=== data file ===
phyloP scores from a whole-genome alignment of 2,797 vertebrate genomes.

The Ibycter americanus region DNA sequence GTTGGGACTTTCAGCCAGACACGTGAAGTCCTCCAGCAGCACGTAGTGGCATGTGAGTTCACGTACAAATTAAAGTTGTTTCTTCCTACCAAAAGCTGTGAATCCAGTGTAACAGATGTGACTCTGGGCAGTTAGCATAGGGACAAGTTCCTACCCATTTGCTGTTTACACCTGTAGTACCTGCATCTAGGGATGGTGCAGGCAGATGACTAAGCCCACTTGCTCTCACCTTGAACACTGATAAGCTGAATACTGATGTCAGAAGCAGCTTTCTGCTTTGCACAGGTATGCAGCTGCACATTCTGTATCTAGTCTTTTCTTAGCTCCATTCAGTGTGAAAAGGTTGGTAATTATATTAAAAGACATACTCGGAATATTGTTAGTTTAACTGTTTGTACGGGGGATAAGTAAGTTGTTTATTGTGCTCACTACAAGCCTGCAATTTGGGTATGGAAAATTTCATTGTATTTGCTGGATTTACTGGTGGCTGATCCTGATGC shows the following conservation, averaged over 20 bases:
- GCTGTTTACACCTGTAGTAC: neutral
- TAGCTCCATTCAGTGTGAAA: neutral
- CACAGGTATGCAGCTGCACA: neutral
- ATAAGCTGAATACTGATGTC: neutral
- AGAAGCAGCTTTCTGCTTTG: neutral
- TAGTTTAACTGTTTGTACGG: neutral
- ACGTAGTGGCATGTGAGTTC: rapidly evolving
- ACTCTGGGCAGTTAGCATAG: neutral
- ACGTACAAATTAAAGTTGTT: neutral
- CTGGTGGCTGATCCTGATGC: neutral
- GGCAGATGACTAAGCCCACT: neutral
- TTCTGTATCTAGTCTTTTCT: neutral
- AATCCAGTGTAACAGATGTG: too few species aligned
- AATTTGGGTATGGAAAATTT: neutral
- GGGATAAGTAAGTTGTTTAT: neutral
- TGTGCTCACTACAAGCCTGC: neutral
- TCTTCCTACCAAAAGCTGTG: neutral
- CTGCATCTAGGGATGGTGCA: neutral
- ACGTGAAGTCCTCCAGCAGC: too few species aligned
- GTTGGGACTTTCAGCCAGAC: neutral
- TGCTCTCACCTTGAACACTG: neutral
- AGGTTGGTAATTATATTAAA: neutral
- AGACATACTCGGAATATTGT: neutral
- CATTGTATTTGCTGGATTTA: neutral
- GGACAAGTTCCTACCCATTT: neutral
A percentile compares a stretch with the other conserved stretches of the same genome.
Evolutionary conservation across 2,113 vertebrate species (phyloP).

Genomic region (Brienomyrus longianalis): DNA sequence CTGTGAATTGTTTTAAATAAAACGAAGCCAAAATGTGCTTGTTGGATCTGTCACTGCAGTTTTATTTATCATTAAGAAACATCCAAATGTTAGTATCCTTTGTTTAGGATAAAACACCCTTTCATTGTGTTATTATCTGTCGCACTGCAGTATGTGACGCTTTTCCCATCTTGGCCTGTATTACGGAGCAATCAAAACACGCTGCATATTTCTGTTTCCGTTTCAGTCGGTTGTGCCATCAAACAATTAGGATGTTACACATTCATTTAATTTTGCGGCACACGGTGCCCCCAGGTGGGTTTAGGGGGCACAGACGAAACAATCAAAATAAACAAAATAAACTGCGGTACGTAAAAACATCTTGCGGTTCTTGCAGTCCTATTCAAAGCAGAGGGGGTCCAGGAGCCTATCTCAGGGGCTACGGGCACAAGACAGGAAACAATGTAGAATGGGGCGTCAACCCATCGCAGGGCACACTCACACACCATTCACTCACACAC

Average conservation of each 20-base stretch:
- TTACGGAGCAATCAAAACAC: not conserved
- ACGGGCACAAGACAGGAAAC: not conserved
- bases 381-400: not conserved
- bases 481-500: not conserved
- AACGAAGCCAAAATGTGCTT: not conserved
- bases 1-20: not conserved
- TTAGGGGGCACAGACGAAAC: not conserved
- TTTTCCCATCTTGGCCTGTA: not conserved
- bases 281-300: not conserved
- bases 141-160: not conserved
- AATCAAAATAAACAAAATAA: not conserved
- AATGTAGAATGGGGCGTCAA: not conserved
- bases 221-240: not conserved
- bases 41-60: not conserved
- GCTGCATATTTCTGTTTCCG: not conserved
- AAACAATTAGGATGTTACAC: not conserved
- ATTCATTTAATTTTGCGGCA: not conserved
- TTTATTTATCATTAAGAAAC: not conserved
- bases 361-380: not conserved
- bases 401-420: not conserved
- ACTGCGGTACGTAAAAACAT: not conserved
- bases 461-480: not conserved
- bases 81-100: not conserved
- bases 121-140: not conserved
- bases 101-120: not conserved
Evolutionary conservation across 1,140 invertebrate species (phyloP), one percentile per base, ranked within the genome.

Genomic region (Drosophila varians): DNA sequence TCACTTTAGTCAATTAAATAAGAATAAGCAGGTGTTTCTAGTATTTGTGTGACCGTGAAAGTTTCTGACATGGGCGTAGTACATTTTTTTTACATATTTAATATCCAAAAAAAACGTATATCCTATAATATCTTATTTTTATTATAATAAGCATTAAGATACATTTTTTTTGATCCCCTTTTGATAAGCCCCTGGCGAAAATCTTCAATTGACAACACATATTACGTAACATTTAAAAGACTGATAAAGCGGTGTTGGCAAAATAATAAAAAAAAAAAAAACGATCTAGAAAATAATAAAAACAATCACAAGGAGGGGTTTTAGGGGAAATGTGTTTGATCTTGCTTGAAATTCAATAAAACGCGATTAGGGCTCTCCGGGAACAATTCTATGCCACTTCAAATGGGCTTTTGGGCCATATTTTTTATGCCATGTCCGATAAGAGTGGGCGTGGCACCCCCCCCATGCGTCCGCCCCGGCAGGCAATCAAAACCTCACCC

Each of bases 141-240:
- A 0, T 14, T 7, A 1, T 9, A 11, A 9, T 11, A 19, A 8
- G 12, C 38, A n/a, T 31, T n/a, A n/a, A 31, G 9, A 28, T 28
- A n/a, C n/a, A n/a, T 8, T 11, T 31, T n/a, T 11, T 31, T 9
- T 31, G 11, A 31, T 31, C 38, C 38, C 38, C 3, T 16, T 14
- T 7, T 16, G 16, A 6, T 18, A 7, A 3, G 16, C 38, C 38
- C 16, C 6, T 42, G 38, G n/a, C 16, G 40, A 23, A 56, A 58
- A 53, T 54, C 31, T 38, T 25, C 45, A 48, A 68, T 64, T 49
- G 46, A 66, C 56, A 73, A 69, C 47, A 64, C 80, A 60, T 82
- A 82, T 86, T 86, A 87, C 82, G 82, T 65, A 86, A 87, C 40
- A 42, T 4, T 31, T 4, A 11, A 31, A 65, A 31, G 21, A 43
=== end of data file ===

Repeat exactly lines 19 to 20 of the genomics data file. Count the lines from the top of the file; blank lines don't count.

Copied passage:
- TCTTCCTACCAAAAGCTGTG: neutral
- CTGCATCTAGGGATGGTGCA: neutral